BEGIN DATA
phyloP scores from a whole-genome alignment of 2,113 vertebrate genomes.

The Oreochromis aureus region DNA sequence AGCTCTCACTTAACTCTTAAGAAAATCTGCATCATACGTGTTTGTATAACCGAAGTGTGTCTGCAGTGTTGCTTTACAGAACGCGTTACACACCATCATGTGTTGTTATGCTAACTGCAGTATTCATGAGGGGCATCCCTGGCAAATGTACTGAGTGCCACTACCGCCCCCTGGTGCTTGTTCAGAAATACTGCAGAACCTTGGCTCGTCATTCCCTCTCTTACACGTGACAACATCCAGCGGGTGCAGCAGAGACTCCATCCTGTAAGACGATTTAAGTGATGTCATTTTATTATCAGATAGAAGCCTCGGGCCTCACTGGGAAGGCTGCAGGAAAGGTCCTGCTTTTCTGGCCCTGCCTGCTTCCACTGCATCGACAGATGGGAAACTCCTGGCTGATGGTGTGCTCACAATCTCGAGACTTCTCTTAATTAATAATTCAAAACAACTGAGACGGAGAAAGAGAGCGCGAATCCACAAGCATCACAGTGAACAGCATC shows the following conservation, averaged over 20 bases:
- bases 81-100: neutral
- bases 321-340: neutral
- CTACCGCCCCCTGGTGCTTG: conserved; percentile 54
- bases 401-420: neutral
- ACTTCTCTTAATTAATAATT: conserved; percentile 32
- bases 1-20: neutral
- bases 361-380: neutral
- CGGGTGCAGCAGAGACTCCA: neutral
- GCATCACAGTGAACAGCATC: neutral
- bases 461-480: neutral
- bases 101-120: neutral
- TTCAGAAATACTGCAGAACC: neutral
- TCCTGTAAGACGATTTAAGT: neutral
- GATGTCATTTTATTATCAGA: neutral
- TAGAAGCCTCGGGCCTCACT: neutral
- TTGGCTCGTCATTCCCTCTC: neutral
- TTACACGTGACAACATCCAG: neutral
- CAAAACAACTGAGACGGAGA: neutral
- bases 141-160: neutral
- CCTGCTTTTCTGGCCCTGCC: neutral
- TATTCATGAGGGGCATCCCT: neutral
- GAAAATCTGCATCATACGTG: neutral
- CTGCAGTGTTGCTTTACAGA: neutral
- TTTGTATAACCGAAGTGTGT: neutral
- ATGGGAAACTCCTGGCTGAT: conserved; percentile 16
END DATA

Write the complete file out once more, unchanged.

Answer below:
phyloP scores from a whole-genome alignment of 2,113 vertebrate genomes.

The Oreochromis aureus region DNA sequence AGCTCTCACTTAACTCTTAAGAAAATCTGCATCATACGTGTTTGTATAACCGAAGTGTGTCTGCAGTGTTGCTTTACAGAACGCGTTACACACCATCATGTGTTGTTATGCTAACTGCAGTATTCATGAGGGGCATCCCTGGCAAATGTACTGAGTGCCACTACCGCCCCCTGGTGCTTGTTCAGAAATACTGCAGAACCTTGGCTCGTCATTCCCTCTCTTACACGTGACAACATCCAGCGGGTGCAGCAGAGACTCCATCCTGTAAGACGATTTAAGTGATGTCATTTTATTATCAGATAGAAGCCTCGGGCCTCACTGGGAAGGCTGCAGGAAAGGTCCTGCTTTTCTGGCCCTGCCTGCTTCCACTGCATCGACAGATGGGAAACTCCTGGCTGATGGTGTGCTCACAATCTCGAGACTTCTCTTAATTAATAATTCAAAACAACTGAGACGGAGAAAGAGAGCGCGAATCCACAAGCATCACAGTGAACAGCATC shows the following conservation, averaged over 20 bases:
- bases 81-100: neutral
- bases 321-340: neutral
- CTACCGCCCCCTGGTGCTTG: conserved; percentile 54
- bases 401-420: neutral
- ACTTCTCTTAATTAATAATT: conserved; percentile 32
- bases 1-20: neutral
- bases 361-380: neutral
- CGGGTGCAGCAGAGACTCCA: neutral
- GCATCACAGTGAACAGCATC: neutral
- bases 461-480: neutral
- bases 101-120: neutral
- TTCAGAAATACTGCAGAACC: neutral
- TCCTGTAAGACGATTTAAGT: neutral
- GATGTCATTTTATTATCAGA: neutral
- TAGAAGCCTCGGGCCTCACT: neutral
- TTGGCTCGTCATTCCCTCTC: neutral
- TTACACGTGACAACATCCAG: neutral
- CAAAACAACTGAGACGGAGA: neutral
- bases 141-160: neutral
- CCTGCTTTTCTGGCCCTGCC: neutral
- TATTCATGAGGGGCATCCCT: neutral
- GAAAATCTGCATCATACGTG: neutral
- CTGCAGTGTTGCTTTACAGA: neutral
- TTTGTATAACCGAAGTGTGT: neutral
- ATGGGAAACTCCTGGCTGAT: conserved; percentile 16